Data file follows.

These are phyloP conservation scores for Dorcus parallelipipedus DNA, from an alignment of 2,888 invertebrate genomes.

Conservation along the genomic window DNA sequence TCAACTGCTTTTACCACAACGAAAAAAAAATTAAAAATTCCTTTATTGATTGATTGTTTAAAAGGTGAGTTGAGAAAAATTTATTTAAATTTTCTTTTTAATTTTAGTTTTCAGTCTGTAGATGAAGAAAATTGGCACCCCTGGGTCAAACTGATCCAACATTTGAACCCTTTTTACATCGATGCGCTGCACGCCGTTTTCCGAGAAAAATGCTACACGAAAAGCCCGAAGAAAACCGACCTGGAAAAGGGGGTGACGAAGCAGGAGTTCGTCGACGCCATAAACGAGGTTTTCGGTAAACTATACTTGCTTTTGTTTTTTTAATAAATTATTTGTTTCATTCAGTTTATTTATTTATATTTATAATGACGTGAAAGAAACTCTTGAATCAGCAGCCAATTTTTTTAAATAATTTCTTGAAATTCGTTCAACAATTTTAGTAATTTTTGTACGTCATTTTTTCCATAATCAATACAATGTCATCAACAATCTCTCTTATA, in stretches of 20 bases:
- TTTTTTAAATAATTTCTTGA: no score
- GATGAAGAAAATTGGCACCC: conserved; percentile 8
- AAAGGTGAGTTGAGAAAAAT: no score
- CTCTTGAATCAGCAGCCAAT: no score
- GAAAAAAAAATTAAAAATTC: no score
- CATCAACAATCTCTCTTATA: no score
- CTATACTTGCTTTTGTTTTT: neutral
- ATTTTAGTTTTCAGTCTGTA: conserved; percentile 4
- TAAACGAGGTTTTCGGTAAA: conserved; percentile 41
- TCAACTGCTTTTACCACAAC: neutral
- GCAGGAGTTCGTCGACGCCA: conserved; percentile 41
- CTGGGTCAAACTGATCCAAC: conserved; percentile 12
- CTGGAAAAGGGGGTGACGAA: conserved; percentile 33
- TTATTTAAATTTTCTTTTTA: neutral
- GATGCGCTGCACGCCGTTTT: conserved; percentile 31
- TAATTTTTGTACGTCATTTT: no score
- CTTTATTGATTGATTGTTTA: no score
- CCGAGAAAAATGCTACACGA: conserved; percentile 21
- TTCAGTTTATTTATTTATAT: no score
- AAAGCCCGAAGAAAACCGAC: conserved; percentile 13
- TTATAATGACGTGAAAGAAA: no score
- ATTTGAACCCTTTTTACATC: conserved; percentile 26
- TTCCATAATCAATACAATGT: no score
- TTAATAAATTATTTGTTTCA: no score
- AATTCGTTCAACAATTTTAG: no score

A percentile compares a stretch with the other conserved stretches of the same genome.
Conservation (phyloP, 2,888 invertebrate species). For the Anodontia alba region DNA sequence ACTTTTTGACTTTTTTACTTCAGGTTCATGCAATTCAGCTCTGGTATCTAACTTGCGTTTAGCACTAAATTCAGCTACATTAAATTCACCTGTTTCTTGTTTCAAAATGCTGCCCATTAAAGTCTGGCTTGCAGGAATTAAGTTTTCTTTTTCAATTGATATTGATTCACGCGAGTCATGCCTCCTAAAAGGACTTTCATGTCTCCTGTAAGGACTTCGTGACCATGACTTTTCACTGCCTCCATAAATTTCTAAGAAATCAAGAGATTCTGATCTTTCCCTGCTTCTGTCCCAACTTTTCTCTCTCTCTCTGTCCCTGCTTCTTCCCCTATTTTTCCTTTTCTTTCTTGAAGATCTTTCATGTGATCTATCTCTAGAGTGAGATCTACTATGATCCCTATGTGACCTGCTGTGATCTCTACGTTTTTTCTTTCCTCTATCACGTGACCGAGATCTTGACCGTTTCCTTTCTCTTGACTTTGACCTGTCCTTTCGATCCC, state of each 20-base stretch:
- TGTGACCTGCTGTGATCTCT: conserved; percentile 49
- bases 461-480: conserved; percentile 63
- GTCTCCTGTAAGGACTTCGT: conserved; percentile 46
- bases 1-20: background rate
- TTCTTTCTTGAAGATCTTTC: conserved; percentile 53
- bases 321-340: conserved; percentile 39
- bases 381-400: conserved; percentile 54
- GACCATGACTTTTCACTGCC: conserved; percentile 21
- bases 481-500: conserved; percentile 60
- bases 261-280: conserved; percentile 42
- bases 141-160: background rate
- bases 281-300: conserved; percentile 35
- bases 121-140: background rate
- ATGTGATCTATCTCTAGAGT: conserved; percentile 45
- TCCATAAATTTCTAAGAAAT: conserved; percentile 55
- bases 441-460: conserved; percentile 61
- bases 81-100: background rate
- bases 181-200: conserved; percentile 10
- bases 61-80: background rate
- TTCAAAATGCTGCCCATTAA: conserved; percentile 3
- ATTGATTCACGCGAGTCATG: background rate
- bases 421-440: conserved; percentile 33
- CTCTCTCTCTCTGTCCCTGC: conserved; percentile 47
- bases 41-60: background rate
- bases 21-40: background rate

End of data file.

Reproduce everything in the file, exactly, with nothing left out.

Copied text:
These are phyloP conservation scores for Dorcus parallelipipedus DNA, from an alignment of 2,888 invertebrate genomes.

Conservation along the genomic window DNA sequence TCAACTGCTTTTACCACAACGAAAAAAAAATTAAAAATTCCTTTATTGATTGATTGTTTAAAAGGTGAGTTGAGAAAAATTTATTTAAATTTTCTTTTTAATTTTAGTTTTCAGTCTGTAGATGAAGAAAATTGGCACCCCTGGGTCAAACTGATCCAACATTTGAACCCTTTTTACATCGATGCGCTGCACGCCGTTTTCCGAGAAAAATGCTACACGAAAAGCCCGAAGAAAACCGACCTGGAAAAGGGGGTGACGAAGCAGGAGTTCGTCGACGCCATAAACGAGGTTTTCGGTAAACTATACTTGCTTTTGTTTTTTTAATAAATTATTTGTTTCATTCAGTTTATTTATTTATATTTATAATGACGTGAAAGAAACTCTTGAATCAGCAGCCAATTTTTTTAAATAATTTCTTGAAATTCGTTCAACAATTTTAGTAATTTTTGTACGTCATTTTTTCCATAATCAATACAATGTCATCAACAATCTCTCTTATA, in stretches of 20 bases:
- TTTTTTAAATAATTTCTTGA: no score
- GATGAAGAAAATTGGCACCC: conserved; percentile 8
- AAAGGTGAGTTGAGAAAAAT: no score
- CTCTTGAATCAGCAGCCAAT: no score
- GAAAAAAAAATTAAAAATTC: no score
- CATCAACAATCTCTCTTATA: no score
- CTATACTTGCTTTTGTTTTT: neutral
- ATTTTAGTTTTCAGTCTGTA: conserved; percentile 4
- TAAACGAGGTTTTCGGTAAA: conserved; percentile 41
- TCAACTGCTTTTACCACAAC: neutral
- GCAGGAGTTCGTCGACGCCA: conserved; percentile 41
- CTGGGTCAAACTGATCCAAC: conserved; percentile 12
- CTGGAAAAGGGGGTGACGAA: conserved; percentile 33
- TTATTTAAATTTTCTTTTTA: neutral
- GATGCGCTGCACGCCGTTTT: conserved; percentile 31
- TAATTTTTGTACGTCATTTT: no score
- CTTTATTGATTGATTGTTTA: no score
- CCGAGAAAAATGCTACACGA: conserved; percentile 21
- TTCAGTTTATTTATTTATAT: no score
- AAAGCCCGAAGAAAACCGAC: conserved; percentile 13
- TTATAATGACGTGAAAGAAA: no score
- ATTTGAACCCTTTTTACATC: conserved; percentile 26
- TTCCATAATCAATACAATGT: no score
- TTAATAAATTATTTGTTTCA: no score
- AATTCGTTCAACAATTTTAG: no score

A percentile compares a stretch with the other conserved stretches of the same genome.
Conservation (phyloP, 2,888 invertebrate species). For the Anodontia alba region DNA sequence ACTTTTTGACTTTTTTACTTCAGGTTCATGCAATTCAGCTCTGGTATCTAACTTGCGTTTAGCACTAAATTCAGCTACATTAAATTCACCTGTTTCTTGTTTCAAAATGCTGCCCATTAAAGTCTGGCTTGCAGGAATTAAGTTTTCTTTTTCAATTGATATTGATTCACGCGAGTCATGCCTCCTAAAAGGACTTTCATGTCTCCTGTAAGGACTTCGTGACCATGACTTTTCACTGCCTCCATAAATTTCTAAGAAATCAAGAGATTCTGATCTTTCCCTGCTTCTGTCCCAACTTTTCTCTCTCTCTCTGTCCCTGCTTCTTCCCCTATTTTTCCTTTTCTTTCTTGAAGATCTTTCATGTGATCTATCTCTAGAGTGAGATCTACTATGATCCCTATGTGACCTGCTGTGATCTCTACGTTTTTTCTTTCCTCTATCACGTGACCGAGATCTTGACCGTTTCCTTTCTCTTGACTTTGACCTGTCCTTTCGATCCC, state of each 20-base stretch:
- TGTGACCTGCTGTGATCTCT: conserved; percentile 49
- bases 461-480: conserved; percentile 63
- GTCTCCTGTAAGGACTTCGT: conserved; percentile 46
- bases 1-20: background rate
- TTCTTTCTTGAAGATCTTTC: conserved; percentile 53
- bases 321-340: conserved; percentile 39
- bases 381-400: conserved; percentile 54
- GACCATGACTTTTCACTGCC: conserved; percentile 21
- bases 481-500: conserved; percentile 60
- bases 261-280: conserved; percentile 42
- bases 141-160: background rate
- bases 281-300: conserved; percentile 35
- bases 121-140: background rate
- ATGTGATCTATCTCTAGAGT: conserved; percentile 45
- TCCATAAATTTCTAAGAAAT: conserved; percentile 55
- bases 441-460: conserved; percentile 61
- bases 81-100: background rate
- bases 181-200: conserved; percentile 10
- bases 61-80: background rate
- TTCAAAATGCTGCCCATTAA: conserved; percentile 3
- ATTGATTCACGCGAGTCATG: background rate
- bases 421-440: conserved; percentile 33
- CTCTCTCTCTCTGTCCCTGC: conserved; percentile 47
- bases 41-60: background rate
- bases 21-40: background rate